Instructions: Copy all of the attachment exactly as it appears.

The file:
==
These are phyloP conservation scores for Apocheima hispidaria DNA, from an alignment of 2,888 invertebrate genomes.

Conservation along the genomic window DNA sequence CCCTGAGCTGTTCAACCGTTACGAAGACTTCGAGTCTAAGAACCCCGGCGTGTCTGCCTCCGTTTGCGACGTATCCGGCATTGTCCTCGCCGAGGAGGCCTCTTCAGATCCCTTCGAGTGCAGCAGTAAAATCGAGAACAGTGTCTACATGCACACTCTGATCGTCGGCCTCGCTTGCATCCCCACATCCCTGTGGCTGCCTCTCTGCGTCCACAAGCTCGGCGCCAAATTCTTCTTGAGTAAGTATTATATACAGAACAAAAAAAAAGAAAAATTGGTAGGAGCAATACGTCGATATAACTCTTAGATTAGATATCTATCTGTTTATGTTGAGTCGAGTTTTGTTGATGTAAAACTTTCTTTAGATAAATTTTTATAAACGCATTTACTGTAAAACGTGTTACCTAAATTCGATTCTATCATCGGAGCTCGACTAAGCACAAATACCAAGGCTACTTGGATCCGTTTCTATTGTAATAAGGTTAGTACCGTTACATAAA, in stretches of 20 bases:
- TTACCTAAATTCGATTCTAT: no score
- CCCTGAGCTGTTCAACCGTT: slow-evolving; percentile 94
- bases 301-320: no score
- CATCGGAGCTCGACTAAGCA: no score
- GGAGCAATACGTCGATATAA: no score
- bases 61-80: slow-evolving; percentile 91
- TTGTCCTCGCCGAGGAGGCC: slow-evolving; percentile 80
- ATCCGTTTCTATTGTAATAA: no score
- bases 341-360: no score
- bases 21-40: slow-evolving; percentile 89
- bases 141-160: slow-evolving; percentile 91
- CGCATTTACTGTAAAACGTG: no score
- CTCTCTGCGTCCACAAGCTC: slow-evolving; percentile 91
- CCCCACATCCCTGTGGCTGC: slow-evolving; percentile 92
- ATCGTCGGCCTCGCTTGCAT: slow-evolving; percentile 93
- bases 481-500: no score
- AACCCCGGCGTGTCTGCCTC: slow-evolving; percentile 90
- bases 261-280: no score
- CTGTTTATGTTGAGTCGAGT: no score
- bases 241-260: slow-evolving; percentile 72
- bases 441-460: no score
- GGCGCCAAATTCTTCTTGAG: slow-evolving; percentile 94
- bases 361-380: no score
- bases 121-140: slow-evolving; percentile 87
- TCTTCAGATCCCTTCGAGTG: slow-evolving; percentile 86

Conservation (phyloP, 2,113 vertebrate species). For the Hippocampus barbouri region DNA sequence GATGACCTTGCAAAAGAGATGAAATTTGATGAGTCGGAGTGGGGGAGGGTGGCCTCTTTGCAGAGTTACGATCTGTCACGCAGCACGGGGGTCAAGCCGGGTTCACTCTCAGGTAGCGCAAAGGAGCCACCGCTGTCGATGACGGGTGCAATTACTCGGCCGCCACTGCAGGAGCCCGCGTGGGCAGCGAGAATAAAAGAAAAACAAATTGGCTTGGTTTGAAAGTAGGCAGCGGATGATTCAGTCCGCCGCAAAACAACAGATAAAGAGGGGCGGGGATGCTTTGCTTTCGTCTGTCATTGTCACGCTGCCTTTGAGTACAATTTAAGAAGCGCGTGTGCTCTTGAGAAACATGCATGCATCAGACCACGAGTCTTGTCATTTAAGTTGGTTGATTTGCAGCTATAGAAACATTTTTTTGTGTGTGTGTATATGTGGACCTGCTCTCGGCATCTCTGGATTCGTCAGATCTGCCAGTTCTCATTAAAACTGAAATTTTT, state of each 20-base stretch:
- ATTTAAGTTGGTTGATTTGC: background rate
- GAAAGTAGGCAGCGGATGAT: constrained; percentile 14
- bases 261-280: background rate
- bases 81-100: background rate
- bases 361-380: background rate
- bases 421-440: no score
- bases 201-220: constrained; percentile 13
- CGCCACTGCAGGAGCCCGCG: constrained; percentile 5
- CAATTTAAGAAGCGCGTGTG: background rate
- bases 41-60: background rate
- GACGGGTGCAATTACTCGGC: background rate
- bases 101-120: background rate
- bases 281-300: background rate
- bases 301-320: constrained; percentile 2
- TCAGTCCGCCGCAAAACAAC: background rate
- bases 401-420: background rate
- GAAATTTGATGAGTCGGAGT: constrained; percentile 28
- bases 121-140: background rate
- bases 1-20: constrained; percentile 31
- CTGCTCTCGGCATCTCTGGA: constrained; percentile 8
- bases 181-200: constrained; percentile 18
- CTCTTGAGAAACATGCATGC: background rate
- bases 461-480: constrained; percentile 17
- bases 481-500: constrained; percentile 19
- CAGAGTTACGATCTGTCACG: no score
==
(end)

These are phyloP conservation scores for Apocheima hispidaria DNA, from an alignment of 2,888 invertebrate genomes.

Conservation along the genomic window DNA sequence CCCTGAGCTGTTCAACCGTTACGAAGACTTCGAGTCTAAGAACCCCGGCGTGTCTGCCTCCGTTTGCGACGTATCCGGCATTGTCCTCGCCGAGGAGGCCTCTTCAGATCCCTTCGAGTGCAGCAGTAAAATCGAGAACAGTGTCTACATGCACACTCTGATCGTCGGCCTCGCTTGCATCCCCACATCCCTGTGGCTGCCTCTCTGCGTCCACAAGCTCGGCGCCAAATTCTTCTTGAGTAAGTATTATATACAGAACAAAAAAAAAGAAAAATTGGTAGGAGCAATACGTCGATATAACTCTTAGATTAGATATCTATCTGTTTATGTTGAGTCGAGTTTTGTTGATGTAAAACTTTCTTTAGATAAATTTTTATAAACGCATTTACTGTAAAACGTGTTACCTAAATTCGATTCTATCATCGGAGCTCGACTAAGCACAAATACCAAGGCTACTTGGATCCGTTTCTATTGTAATAAGGTTAGTACCGTTACATAAA, in stretches of 20 bases:
- TTACCTAAATTCGATTCTAT: no score
- CCCTGAGCTGTTCAACCGTT: slow-evolving; percentile 94
- bases 301-320: no score
- CATCGGAGCTCGACTAAGCA: no score
- GGAGCAATACGTCGATATAA: no score
- bases 61-80: slow-evolving; percentile 91
- TTGTCCTCGCCGAGGAGGCC: slow-evolving; percentile 80
- ATCCGTTTCTATTGTAATAA: no score
- bases 341-360: no score
- bases 21-40: slow-evolving; percentile 89
- bases 141-160: slow-evolving; percentile 91
- CGCATTTACTGTAAAACGTG: no score
- CTCTCTGCGTCCACAAGCTC: slow-evolving; percentile 91
- CCCCACATCCCTGTGGCTGC: slow-evolving; percentile 92
- ATCGTCGGCCTCGCTTGCAT: slow-evolving; percentile 93
- bases 481-500: no score
- AACCCCGGCGTGTCTGCCTC: slow-evolving; percentile 90
- bases 261-280: no score
- CTGTTTATGTTGAGTCGAGT: no score
- bases 241-260: slow-evolving; percentile 72
- bases 441-460: no score
- GGCGCCAAATTCTTCTTGAG: slow-evolving; percentile 94
- bases 361-380: no score
- bases 121-140: slow-evolving; percentile 87
- TCTTCAGATCCCTTCGAGTG: slow-evolving; percentile 86

Conservation (phyloP, 2,113 vertebrate species). For the Hippocampus barbouri region DNA sequence GATGACCTTGCAAAAGAGATGAAATTTGATGAGTCGGAGTGGGGGAGGGTGGCCTCTTTGCAGAGTTACGATCTGTCACGCAGCACGGGGGTCAAGCCGGGTTCACTCTCAGGTAGCGCAAAGGAGCCACCGCTGTCGATGACGGGTGCAATTACTCGGCCGCCACTGCAGGAGCCCGCGTGGGCAGCGAGAATAAAAGAAAAACAAATTGGCTTGGTTTGAAAGTAGGCAGCGGATGATTCAGTCCGCCGCAAAACAACAGATAAAGAGGGGCGGGGATGCTTTGCTTTCGTCTGTCATTGTCACGCTGCCTTTGAGTACAATTTAAGAAGCGCGTGTGCTCTTGAGAAACATGCATGCATCAGACCACGAGTCTTGTCATTTAAGTTGGTTGATTTGCAGCTATAGAAACATTTTTTTGTGTGTGTGTATATGTGGACCTGCTCTCGGCATCTCTGGATTCGTCAGATCTGCCAGTTCTCATTAAAACTGAAATTTTT, state of each 20-base stretch:
- ATTTAAGTTGGTTGATTTGC: background rate
- GAAAGTAGGCAGCGGATGAT: constrained; percentile 14
- bases 261-280: background rate
- bases 81-100: background rate
- bases 361-380: background rate
- bases 421-440: no score
- bases 201-220: constrained; percentile 13
- CGCCACTGCAGGAGCCCGCG: constrained; percentile 5
- CAATTTAAGAAGCGCGTGTG: background rate
- bases 41-60: background rate
- GACGGGTGCAATTACTCGGC: background rate
- bases 101-120: background rate
- bases 281-300: background rate
- bases 301-320: constrained; percentile 2
- TCAGTCCGCCGCAAAACAAC: background rate
- bases 401-420: background rate
- GAAATTTGATGAGTCGGAGT: constrained; percentile 28
- bases 121-140: background rate
- bases 1-20: constrained; percentile 31
- CTGCTCTCGGCATCTCTGGA: constrained; percentile 8
- bases 181-200: constrained; percentile 18
- CTCTTGAGAAACATGCATGC: background rate
- bases 461-480: constrained; percentile 17
- bases 481-500: constrained; percentile 19
- CAGAGTTACGATCTGTCACG: no score